LGBTQ charity in Belfast appeals for witnesses following last week’s suspected homophobic drill attack


Last week, a woman, who has now been named as 38-year-old Brenda McLaughlin was attacked with a drill in a suspected homophobic attack.

Ms. McLaughlin was left in a critical, but stable condition following the attack in Strabane last week. However, according to The Belfast Telegraph, her condition has now been downgraded.

The suspected attacker, a 17-year-old who cannot be named for legal reasons, appeared in Omagh Magistrates’ Court on Monday. He is facing charges of causing grievous bodily harm with intent, possession of an offensive weapon in public and theft.

A detective for the Police Service of Northern Ireland (PSNI) told the court that there was no evidence that a drill bit was in place when Ms. McLaughlin was attacked. However, he did say: “It is my understanding that the victim has since told medical staff that she heard the noise of the drill and felt her head being twisted.

“There does appear to be some sort of hole in the skull but I cannot say how severe it is.”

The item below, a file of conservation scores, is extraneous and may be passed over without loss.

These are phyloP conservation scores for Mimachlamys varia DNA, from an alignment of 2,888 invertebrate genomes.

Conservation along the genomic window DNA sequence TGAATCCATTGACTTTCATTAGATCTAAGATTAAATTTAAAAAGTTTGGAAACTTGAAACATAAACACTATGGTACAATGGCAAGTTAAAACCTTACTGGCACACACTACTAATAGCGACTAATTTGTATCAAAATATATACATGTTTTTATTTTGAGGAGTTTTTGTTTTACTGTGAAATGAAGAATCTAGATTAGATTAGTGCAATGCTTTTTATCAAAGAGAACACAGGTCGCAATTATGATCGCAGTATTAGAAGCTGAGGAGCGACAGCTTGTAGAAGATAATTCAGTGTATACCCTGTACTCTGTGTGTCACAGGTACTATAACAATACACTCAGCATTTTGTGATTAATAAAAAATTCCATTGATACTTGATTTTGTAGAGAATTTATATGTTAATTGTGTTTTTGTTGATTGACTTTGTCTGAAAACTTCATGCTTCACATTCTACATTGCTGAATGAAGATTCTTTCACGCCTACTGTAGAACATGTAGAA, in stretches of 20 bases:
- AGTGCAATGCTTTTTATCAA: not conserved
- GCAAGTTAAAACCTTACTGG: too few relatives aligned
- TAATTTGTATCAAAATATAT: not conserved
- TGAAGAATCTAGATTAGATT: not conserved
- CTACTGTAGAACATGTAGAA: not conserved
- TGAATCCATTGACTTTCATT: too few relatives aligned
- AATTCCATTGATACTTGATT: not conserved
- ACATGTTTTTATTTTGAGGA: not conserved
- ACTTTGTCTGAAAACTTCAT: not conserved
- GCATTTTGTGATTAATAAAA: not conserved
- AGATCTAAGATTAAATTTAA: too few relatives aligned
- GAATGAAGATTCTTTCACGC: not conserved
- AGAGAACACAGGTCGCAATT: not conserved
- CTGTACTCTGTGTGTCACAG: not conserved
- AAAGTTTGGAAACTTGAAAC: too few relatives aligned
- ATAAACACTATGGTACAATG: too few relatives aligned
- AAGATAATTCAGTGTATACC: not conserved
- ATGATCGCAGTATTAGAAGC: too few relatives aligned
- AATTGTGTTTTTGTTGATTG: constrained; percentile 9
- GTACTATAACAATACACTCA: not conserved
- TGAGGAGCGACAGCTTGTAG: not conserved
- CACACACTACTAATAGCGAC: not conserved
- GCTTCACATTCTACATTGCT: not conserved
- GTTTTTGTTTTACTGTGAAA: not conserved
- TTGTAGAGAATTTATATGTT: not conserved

The detective also added: “The victim said she believed it was in relation to her homosexuality.”

The accused’s solicitor, Ciaran McGuinness denied homophobia as a motive, saying that the accused had told police that he had gay relatives, and not bear any ill will. District Judge Peter King called the attack a “grossly violent, inexplicably violent incident.” He remanded the accused in custody, and he is due to appear in Omagh Magistrates’ Court again on Friday.

Related: Two teens charged in connection with homophobic attack on London Underground

And now, Belfast’s The Rainbow Project has issued an appeal for witnesses. Aisling Twomey, the charity’s LGB&T Advocacy Officer said: “There is absolutely no excuse for someone being targeted because of their gender identity or sexual orientation.

“Hate crime robs people of their confidence and their independence.

“This attack could have left the victim with a serious life-changing injury to the victim or led to a fatality.

“The PSNI are taking the hate crime aspect of the incident very seriously and young man has been charged according with grievous bodily harm with intention, theft and possession of an offensive weapon.

“We echo the comments of the District Judge Peter King, who described it as an inexplicably violent incident during the initial hearing on Monday 07 May 2018.”

Speaking at the time of the attack, Detective Sergeant Brian Reid told members of the public that “anyone with such footage or any other information that could assist the investigation is asked to contact police in Strabane on 101, quoting reference number 153 05/05/18.

“Alternatively, information can also be provided to the independent charity Crimestoppers on 0800 555 111 which is 100% anonymous and gives people the power to speak up and stop crime.”



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